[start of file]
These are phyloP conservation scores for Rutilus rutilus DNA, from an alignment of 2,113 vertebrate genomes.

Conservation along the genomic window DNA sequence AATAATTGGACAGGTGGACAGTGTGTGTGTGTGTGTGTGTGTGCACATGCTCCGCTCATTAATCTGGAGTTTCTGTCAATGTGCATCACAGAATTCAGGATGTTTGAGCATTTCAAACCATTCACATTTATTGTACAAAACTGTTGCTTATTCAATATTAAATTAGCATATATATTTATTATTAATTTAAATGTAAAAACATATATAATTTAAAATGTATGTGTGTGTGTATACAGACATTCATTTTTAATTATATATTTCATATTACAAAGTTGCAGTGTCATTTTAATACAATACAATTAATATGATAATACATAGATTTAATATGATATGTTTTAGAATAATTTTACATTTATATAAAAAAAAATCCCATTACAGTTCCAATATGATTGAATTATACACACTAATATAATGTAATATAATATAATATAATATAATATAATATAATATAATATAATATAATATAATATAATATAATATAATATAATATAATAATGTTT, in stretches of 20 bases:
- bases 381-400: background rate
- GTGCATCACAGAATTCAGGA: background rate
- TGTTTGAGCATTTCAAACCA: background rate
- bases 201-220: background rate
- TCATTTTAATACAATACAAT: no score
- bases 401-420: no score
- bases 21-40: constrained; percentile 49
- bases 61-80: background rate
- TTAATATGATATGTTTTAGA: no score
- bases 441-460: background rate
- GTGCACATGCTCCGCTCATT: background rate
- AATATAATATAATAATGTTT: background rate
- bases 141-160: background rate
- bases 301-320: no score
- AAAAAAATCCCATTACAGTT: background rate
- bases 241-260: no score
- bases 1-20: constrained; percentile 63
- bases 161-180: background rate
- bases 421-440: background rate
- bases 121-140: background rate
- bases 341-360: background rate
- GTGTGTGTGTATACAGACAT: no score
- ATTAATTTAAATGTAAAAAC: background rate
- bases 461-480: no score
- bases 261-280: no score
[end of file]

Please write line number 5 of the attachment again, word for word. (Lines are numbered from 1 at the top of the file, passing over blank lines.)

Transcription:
- TGTTTGAGCATTTCAAACCA: background rate